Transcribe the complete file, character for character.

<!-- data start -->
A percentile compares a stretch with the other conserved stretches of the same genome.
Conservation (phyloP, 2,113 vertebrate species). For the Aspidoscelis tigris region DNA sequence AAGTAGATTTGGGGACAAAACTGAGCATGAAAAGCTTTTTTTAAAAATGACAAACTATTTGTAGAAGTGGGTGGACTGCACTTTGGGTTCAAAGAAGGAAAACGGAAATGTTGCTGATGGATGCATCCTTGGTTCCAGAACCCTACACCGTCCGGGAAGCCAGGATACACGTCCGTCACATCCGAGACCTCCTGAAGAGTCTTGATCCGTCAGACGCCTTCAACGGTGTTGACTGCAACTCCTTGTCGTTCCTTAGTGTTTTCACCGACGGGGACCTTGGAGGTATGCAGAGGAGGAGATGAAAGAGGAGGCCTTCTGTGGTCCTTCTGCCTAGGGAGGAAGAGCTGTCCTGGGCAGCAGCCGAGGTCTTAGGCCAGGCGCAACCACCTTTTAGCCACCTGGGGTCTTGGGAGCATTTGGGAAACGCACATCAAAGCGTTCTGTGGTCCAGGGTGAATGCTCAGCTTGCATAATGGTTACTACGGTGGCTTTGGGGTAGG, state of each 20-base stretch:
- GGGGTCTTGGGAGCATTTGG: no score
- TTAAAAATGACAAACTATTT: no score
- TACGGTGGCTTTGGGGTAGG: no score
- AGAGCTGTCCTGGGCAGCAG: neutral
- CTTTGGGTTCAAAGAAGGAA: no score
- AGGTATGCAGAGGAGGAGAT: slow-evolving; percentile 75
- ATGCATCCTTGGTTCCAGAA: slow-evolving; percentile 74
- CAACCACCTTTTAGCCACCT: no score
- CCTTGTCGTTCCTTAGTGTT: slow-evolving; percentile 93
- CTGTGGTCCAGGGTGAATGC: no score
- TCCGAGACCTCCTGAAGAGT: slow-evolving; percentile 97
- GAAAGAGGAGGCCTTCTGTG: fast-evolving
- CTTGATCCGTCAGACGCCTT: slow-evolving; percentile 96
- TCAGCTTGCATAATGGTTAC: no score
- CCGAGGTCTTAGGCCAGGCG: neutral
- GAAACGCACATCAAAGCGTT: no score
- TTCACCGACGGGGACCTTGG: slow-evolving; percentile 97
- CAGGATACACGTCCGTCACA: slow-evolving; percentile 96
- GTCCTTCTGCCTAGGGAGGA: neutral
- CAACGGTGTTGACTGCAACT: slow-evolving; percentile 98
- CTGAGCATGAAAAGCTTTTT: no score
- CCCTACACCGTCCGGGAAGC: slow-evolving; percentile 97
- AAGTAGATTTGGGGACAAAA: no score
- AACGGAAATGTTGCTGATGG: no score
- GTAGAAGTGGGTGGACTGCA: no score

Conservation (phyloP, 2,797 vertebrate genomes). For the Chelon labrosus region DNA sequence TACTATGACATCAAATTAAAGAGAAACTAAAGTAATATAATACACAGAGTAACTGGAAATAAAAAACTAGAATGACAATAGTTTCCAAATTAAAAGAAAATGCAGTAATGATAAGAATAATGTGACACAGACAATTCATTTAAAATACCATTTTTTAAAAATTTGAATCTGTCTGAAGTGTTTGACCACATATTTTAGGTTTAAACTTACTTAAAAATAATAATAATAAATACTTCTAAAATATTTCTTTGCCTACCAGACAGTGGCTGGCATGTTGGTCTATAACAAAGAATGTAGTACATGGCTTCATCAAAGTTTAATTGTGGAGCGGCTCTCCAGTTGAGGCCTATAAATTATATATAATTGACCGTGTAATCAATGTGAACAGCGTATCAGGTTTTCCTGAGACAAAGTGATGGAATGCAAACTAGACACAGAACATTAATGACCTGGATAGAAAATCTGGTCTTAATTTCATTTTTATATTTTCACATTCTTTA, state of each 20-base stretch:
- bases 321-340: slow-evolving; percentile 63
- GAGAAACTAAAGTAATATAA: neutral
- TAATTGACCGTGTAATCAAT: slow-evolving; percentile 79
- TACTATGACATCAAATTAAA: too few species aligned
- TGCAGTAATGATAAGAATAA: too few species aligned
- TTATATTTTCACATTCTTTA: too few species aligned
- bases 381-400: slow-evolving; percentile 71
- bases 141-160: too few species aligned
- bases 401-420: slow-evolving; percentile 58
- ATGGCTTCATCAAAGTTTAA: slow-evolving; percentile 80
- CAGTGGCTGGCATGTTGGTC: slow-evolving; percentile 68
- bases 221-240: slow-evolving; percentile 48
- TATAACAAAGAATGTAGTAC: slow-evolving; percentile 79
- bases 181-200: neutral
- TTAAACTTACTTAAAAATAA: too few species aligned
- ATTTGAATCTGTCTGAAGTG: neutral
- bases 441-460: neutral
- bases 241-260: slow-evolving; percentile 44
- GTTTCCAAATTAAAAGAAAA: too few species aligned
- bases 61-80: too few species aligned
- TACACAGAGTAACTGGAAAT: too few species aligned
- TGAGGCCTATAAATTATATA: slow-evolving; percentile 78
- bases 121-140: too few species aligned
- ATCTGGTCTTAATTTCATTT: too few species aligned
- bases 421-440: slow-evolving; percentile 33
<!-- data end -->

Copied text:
A percentile compares a stretch with the other conserved stretches of the same genome.
Conservation (phyloP, 2,113 vertebrate species). For the Aspidoscelis tigris region DNA sequence AAGTAGATTTGGGGACAAAACTGAGCATGAAAAGCTTTTTTTAAAAATGACAAACTATTTGTAGAAGTGGGTGGACTGCACTTTGGGTTCAAAGAAGGAAAACGGAAATGTTGCTGATGGATGCATCCTTGGTTCCAGAACCCTACACCGTCCGGGAAGCCAGGATACACGTCCGTCACATCCGAGACCTCCTGAAGAGTCTTGATCCGTCAGACGCCTTCAACGGTGTTGACTGCAACTCCTTGTCGTTCCTTAGTGTTTTCACCGACGGGGACCTTGGAGGTATGCAGAGGAGGAGATGAAAGAGGAGGCCTTCTGTGGTCCTTCTGCCTAGGGAGGAAGAGCTGTCCTGGGCAGCAGCCGAGGTCTTAGGCCAGGCGCAACCACCTTTTAGCCACCTGGGGTCTTGGGAGCATTTGGGAAACGCACATCAAAGCGTTCTGTGGTCCAGGGTGAATGCTCAGCTTGCATAATGGTTACTACGGTGGCTTTGGGGTAGG, state of each 20-base stretch:
- GGGGTCTTGGGAGCATTTGG: no score
- TTAAAAATGACAAACTATTT: no score
- TACGGTGGCTTTGGGGTAGG: no score
- AGAGCTGTCCTGGGCAGCAG: neutral
- CTTTGGGTTCAAAGAAGGAA: no score
- AGGTATGCAGAGGAGGAGAT: slow-evolving; percentile 75
- ATGCATCCTTGGTTCCAGAA: slow-evolving; percentile 74
- CAACCACCTTTTAGCCACCT: no score
- CCTTGTCGTTCCTTAGTGTT: slow-evolving; percentile 93
- CTGTGGTCCAGGGTGAATGC: no score
- TCCGAGACCTCCTGAAGAGT: slow-evolving; percentile 97
- GAAAGAGGAGGCCTTCTGTG: fast-evolving
- CTTGATCCGTCAGACGCCTT: slow-evolving; percentile 96
- TCAGCTTGCATAATGGTTAC: no score
- CCGAGGTCTTAGGCCAGGCG: neutral
- GAAACGCACATCAAAGCGTT: no score
- TTCACCGACGGGGACCTTGG: slow-evolving; percentile 97
- CAGGATACACGTCCGTCACA: slow-evolving; percentile 96
- GTCCTTCTGCCTAGGGAGGA: neutral
- CAACGGTGTTGACTGCAACT: slow-evolving; percentile 98
- CTGAGCATGAAAAGCTTTTT: no score
- CCCTACACCGTCCGGGAAGC: slow-evolving; percentile 97
- AAGTAGATTTGGGGACAAAA: no score
- AACGGAAATGTTGCTGATGG: no score
- GTAGAAGTGGGTGGACTGCA: no score

Conservation (phyloP, 2,797 vertebrate genomes). For the Chelon labrosus region DNA sequence TACTATGACATCAAATTAAAGAGAAACTAAAGTAATATAATACACAGAGTAACTGGAAATAAAAAACTAGAATGACAATAGTTTCCAAATTAAAAGAAAATGCAGTAATGATAAGAATAATGTGACACAGACAATTCATTTAAAATACCATTTTTTAAAAATTTGAATCTGTCTGAAGTGTTTGACCACATATTTTAGGTTTAAACTTACTTAAAAATAATAATAATAAATACTTCTAAAATATTTCTTTGCCTACCAGACAGTGGCTGGCATGTTGGTCTATAACAAAGAATGTAGTACATGGCTTCATCAAAGTTTAATTGTGGAGCGGCTCTCCAGTTGAGGCCTATAAATTATATATAATTGACCGTGTAATCAATGTGAACAGCGTATCAGGTTTTCCTGAGACAAAGTGATGGAATGCAAACTAGACACAGAACATTAATGACCTGGATAGAAAATCTGGTCTTAATTTCATTTTTATATTTTCACATTCTTTA, state of each 20-base stretch:
- bases 321-340: slow-evolving; percentile 63
- GAGAAACTAAAGTAATATAA: neutral
- TAATTGACCGTGTAATCAAT: slow-evolving; percentile 79
- TACTATGACATCAAATTAAA: too few species aligned
- TGCAGTAATGATAAGAATAA: too few species aligned
- TTATATTTTCACATTCTTTA: too few species aligned
- bases 381-400: slow-evolving; percentile 71
- bases 141-160: too few species aligned
- bases 401-420: slow-evolving; percentile 58
- ATGGCTTCATCAAAGTTTAA: slow-evolving; percentile 80
- CAGTGGCTGGCATGTTGGTC: slow-evolving; percentile 68
- bases 221-240: slow-evolving; percentile 48
- TATAACAAAGAATGTAGTAC: slow-evolving; percentile 79
- bases 181-200: neutral
- TTAAACTTACTTAAAAATAA: too few species aligned
- ATTTGAATCTGTCTGAAGTG: neutral
- bases 441-460: neutral
- bases 241-260: slow-evolving; percentile 44
- GTTTCCAAATTAAAAGAAAA: too few species aligned
- bases 61-80: too few species aligned
- TACACAGAGTAACTGGAAAT: too few species aligned
- TGAGGCCTATAAATTATATA: slow-evolving; percentile 78
- bases 121-140: too few species aligned
- ATCTGGTCTTAATTTCATTT: too few species aligned
- bases 421-440: slow-evolving; percentile 33